To achieve the ultimate goal of health equity for all people in the United States, new methods are necessary to further understand health disparities in cancer. Geospatial approaches to examine outcomes in cancer control and population sciences in the United States is an area of growing interest, but traditional methods are hindered by the use of a single location at the time of diagnosis. Incorporating residential histories into geospatial analyses overcomes this challenge and is a step forward in improving our understanding of geospatial disparities in cancer outcomes.
See related article by Wiese et al., p. 2119
Although 2020 started the same as any other year with toasts and cheers to the New Year, it has been a year like no other in recent memory. What started as a single, seemingly isolated case of coronavirus disease 2019 (COVID-19) in January has now culminated at the time of this writing to more than 5 million cases and 160,000 deaths in the United States alone (https://www.cdc.gov/nchs/nvss/vsrr/covid19/; ref. 1). Along with the number of cases, hospitalizations, and deaths, COVID-19 has brought to light many health disparities that exist in the United States. Long-standing systemic health and social inequities have led to disproportionate spread and outcome disparities of COVID-19 infection within many communities (2, 3). Rates of COVID-19 cases are highest among minority populations including Latinos, Blacks, American Indians, and Pacific Islanders, with higher rates of hospitalizations and a 2- to 3-fold increased mortality risk (https://www.cdc.gov/nchs/nvss/vsrr/covid19/health_disparities.htm; refs. 4–7). Furthermore, the recent tragic death of George Floyd at the knee of a White Minnesota police officer has only further heightened the awareness of systemic disparities that exist in the United States (8). These events have culminated in a renewed focus and examination of health disparities within the United States. To achieve the ultimate goal of health equity for all people in the United States, new methods are necessary to further understand health disparities and a fundamental shift in conceptual thinking and approaches will be required.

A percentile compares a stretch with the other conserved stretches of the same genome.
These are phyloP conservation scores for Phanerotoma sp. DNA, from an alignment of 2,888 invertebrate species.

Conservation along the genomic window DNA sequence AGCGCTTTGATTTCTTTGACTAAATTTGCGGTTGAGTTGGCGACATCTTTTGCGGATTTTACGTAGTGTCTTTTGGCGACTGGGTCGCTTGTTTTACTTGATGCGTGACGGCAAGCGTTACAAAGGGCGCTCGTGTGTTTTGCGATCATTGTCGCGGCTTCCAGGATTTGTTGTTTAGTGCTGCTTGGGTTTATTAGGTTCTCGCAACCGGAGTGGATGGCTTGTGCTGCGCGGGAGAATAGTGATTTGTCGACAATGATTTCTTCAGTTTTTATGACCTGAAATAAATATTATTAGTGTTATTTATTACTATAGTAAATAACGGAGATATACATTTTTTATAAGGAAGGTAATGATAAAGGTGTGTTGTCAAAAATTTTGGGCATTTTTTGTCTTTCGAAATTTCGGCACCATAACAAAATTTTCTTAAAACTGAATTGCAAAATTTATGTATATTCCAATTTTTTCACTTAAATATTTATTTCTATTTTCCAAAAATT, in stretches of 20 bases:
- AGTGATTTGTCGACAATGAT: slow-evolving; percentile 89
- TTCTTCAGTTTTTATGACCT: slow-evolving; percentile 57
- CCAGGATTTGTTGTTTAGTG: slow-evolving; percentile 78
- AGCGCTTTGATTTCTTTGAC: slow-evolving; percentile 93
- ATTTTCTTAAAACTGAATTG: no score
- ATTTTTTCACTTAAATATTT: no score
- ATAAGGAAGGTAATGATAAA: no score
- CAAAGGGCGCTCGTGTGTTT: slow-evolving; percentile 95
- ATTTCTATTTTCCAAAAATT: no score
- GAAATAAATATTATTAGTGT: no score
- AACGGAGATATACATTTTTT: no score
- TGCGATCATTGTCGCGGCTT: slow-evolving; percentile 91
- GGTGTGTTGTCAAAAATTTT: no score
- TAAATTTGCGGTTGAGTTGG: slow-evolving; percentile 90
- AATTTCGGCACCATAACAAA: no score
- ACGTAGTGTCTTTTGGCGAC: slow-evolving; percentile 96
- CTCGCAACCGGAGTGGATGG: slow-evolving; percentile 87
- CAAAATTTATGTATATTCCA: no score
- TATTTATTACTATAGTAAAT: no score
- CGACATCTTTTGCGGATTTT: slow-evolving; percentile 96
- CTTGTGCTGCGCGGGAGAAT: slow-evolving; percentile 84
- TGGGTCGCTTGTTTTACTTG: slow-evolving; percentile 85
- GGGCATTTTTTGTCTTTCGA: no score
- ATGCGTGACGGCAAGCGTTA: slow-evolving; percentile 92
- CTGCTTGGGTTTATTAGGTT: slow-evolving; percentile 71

Geospatial approaches to examine outcomes in cancer control and population sciences in the United States is an area of growing interest (9). Previous studies have demonstrated an association between reduced survival among patients with breast and colorectal cancer living in poor communities compared with those living in more affluent neighborhoods (10, 11). However, these studies and the many others that have examined geospatial disparities in relation to cancer outcomes utilize a single location at the time of diagnosis. This method assumes a person remains in a fixed location throughout follow-up and that communities remain stagnant with little to no change over time. This substantial limitation to geospatial approaches to date limits our understanding of geospatial disparities and may have resulted in unrecognized biasing of results.
In the article by Wiese and colleagues, they describe a novel method of incorporating residential mobility into geographic studies in the examination of mortality disparities in cancer (12). Using colon cancer cases identified from the New Jersey State Cancer Registry, they additionally acquired residential histories through a unique data linkage with LexisNexis, Inc. The authors incorporated these residential histories into Bayesian spatial models to examine whether the survival of patients varied geographically and compared the differences in models using residency at the time of diagnosis alone with models that incorporate residential mobility.
The authors found that one third of patients changed their location during follow-up, with 12% moving completely out of the state of New Jersey. Using their novel incorporation of residential mobility as an extension of conventional Cox regression survival models, they found a wider range of adjusted risk of colon cancer–related death (range differences of 0.17 with initial model that changed to 0.37) and greater geographic disparity across the state compared with the model using only the location at cancer diagnosis. Although the overall range of differences in risk of death between the two models was generally small, there were some areas where the estimates changed direction (from low to high risk or high to low risk).
This is the first study combining geospatial cancer survival with residential mobility histories. Although the incorporation of residential histories in this particular analysis did not substantially change the general conclusions compared with the traditional approach, this method is a step forward in improving our understanding of geospatial disparities in outcomes and opens new avenues of exploration. This study provides a model for future studies using geospatial approaches to examine cancer outcomes. In a time of rising tensions and refocusing on disparities within our society, this study adds an additional tool to the existing toolkit in the understanding of geographic disparities. However, to actualize our ultimate goal of health equity for people in the United States, a fundamental and broad shift in approach will be needed along with novel interventions and policy changes.
Disclosure of Potential Conflicts of Interest
G.R. Williams reports personal fees from Carevive Systems (developing educational content) and Cardinal Health (developing educational commentary regarding recent seminal research) outside the submitted work. No other potential conflicts of interest were disclosed.
The content is solely the responsibility of the author and does not necessarily represent the official views of the NIH.
This work was supported, in part, by the NCI of the NIH (K08CA234225).